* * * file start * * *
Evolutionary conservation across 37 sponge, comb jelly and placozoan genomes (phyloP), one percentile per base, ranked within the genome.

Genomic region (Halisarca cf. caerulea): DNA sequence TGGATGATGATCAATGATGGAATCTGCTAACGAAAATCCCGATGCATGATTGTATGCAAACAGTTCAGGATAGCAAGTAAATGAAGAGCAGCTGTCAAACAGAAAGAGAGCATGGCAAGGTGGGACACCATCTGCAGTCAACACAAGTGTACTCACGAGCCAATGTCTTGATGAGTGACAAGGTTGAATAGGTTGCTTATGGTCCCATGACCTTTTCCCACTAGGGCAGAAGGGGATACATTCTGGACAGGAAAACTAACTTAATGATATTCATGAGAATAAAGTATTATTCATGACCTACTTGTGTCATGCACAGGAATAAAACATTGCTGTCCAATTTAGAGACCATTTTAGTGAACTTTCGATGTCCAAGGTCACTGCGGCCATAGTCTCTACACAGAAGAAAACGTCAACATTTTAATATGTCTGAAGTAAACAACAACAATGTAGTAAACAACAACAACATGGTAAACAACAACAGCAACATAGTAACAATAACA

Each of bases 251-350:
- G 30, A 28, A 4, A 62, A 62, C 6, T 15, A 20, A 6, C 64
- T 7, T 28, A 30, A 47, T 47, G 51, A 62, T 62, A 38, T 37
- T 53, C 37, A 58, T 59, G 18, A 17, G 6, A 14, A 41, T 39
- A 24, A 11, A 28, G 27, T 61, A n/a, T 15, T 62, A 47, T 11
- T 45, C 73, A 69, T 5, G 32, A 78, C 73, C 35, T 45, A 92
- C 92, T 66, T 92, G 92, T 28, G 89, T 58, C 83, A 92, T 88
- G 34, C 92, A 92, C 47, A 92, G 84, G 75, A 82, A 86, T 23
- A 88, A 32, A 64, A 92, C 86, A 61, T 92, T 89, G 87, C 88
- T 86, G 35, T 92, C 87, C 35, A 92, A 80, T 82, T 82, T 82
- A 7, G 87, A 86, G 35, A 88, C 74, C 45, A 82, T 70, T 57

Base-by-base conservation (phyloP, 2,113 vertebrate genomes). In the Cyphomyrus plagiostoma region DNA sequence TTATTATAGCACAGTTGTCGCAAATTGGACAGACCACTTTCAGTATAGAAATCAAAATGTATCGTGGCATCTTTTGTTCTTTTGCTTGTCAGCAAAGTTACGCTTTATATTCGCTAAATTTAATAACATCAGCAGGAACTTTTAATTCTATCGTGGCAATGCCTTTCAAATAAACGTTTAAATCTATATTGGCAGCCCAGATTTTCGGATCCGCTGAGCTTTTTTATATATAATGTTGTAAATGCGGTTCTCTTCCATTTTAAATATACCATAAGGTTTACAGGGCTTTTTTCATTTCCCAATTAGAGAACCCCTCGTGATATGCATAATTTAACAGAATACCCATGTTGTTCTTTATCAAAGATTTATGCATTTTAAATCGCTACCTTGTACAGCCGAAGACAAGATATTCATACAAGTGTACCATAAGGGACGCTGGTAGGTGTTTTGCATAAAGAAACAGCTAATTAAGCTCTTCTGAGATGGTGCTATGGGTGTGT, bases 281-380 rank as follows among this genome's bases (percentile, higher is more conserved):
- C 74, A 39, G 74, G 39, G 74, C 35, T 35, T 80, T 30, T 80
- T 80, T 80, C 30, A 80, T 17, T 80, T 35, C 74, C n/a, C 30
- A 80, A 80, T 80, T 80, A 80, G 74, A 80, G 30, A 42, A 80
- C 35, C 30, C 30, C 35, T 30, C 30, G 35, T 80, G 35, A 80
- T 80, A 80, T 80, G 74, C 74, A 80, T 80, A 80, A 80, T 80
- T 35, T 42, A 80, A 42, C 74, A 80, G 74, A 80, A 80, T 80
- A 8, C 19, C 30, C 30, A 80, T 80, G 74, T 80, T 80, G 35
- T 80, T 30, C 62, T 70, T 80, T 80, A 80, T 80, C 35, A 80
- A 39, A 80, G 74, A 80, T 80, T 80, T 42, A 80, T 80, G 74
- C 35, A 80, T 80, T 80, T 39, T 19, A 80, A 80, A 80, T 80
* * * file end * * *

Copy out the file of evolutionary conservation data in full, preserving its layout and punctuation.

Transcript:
Evolutionary conservation across 37 sponge, comb jelly and placozoan genomes (phyloP), one percentile per base, ranked within the genome.

Genomic region (Halisarca cf. caerulea): DNA sequence TGGATGATGATCAATGATGGAATCTGCTAACGAAAATCCCGATGCATGATTGTATGCAAACAGTTCAGGATAGCAAGTAAATGAAGAGCAGCTGTCAAACAGAAAGAGAGCATGGCAAGGTGGGACACCATCTGCAGTCAACACAAGTGTACTCACGAGCCAATGTCTTGATGAGTGACAAGGTTGAATAGGTTGCTTATGGTCCCATGACCTTTTCCCACTAGGGCAGAAGGGGATACATTCTGGACAGGAAAACTAACTTAATGATATTCATGAGAATAAAGTATTATTCATGACCTACTTGTGTCATGCACAGGAATAAAACATTGCTGTCCAATTTAGAGACCATTTTAGTGAACTTTCGATGTCCAAGGTCACTGCGGCCATAGTCTCTACACAGAAGAAAACGTCAACATTTTAATATGTCTGAAGTAAACAACAACAATGTAGTAAACAACAACAACATGGTAAACAACAACAGCAACATAGTAACAATAACA

Each of bases 251-350:
- G 30, A 28, A 4, A 62, A 62, C 6, T 15, A 20, A 6, C 64
- T 7, T 28, A 30, A 47, T 47, G 51, A 62, T 62, A 38, T 37
- T 53, C 37, A 58, T 59, G 18, A 17, G 6, A 14, A 41, T 39
- A 24, A 11, A 28, G 27, T 61, A n/a, T 15, T 62, A 47, T 11
- T 45, C 73, A 69, T 5, G 32, A 78, C 73, C 35, T 45, A 92
- C 92, T 66, T 92, G 92, T 28, G 89, T 58, C 83, A 92, T 88
- G 34, C 92, A 92, C 47, A 92, G 84, G 75, A 82, A 86, T 23
- A 88, A 32, A 64, A 92, C 86, A 61, T 92, T 89, G 87, C 88
- T 86, G 35, T 92, C 87, C 35, A 92, A 80, T 82, T 82, T 82
- A 7, G 87, A 86, G 35, A 88, C 74, C 45, A 82, T 70, T 57

Base-by-base conservation (phyloP, 2,113 vertebrate genomes). In the Cyphomyrus plagiostoma region DNA sequence TTATTATAGCACAGTTGTCGCAAATTGGACAGACCACTTTCAGTATAGAAATCAAAATGTATCGTGGCATCTTTTGTTCTTTTGCTTGTCAGCAAAGTTACGCTTTATATTCGCTAAATTTAATAACATCAGCAGGAACTTTTAATTCTATCGTGGCAATGCCTTTCAAATAAACGTTTAAATCTATATTGGCAGCCCAGATTTTCGGATCCGCTGAGCTTTTTTATATATAATGTTGTAAATGCGGTTCTCTTCCATTTTAAATATACCATAAGGTTTACAGGGCTTTTTTCATTTCCCAATTAGAGAACCCCTCGTGATATGCATAATTTAACAGAATACCCATGTTGTTCTTTATCAAAGATTTATGCATTTTAAATCGCTACCTTGTACAGCCGAAGACAAGATATTCATACAAGTGTACCATAAGGGACGCTGGTAGGTGTTTTGCATAAAGAAACAGCTAATTAAGCTCTTCTGAGATGGTGCTATGGGTGTGT, bases 281-380 rank as follows among this genome's bases (percentile, higher is more conserved):
- C 74, A 39, G 74, G 39, G 74, C 35, T 35, T 80, T 30, T 80
- T 80, T 80, C 30, A 80, T 17, T 80, T 35, C 74, C n/a, C 30
- A 80, A 80, T 80, T 80, A 80, G 74, A 80, G 30, A 42, A 80
- C 35, C 30, C 30, C 35, T 30, C 30, G 35, T 80, G 35, A 80
- T 80, A 80, T 80, G 74, C 74, A 80, T 80, A 80, A 80, T 80
- T 35, T 42, A 80, A 42, C 74, A 80, G 74, A 80, A 80, T 80
- A 8, C 19, C 30, C 30, A 80, T 80, G 74, T 80, T 80, G 35
- T 80, T 30, C 62, T 70, T 80, T 80, A 80, T 80, C 35, A 80
- A 39, A 80, G 74, A 80, T 80, T 80, T 42, A 80, T 80, G 74
- C 35, A 80, T 80, T 80, T 39, T 19, A 80, A 80, A 80, T 80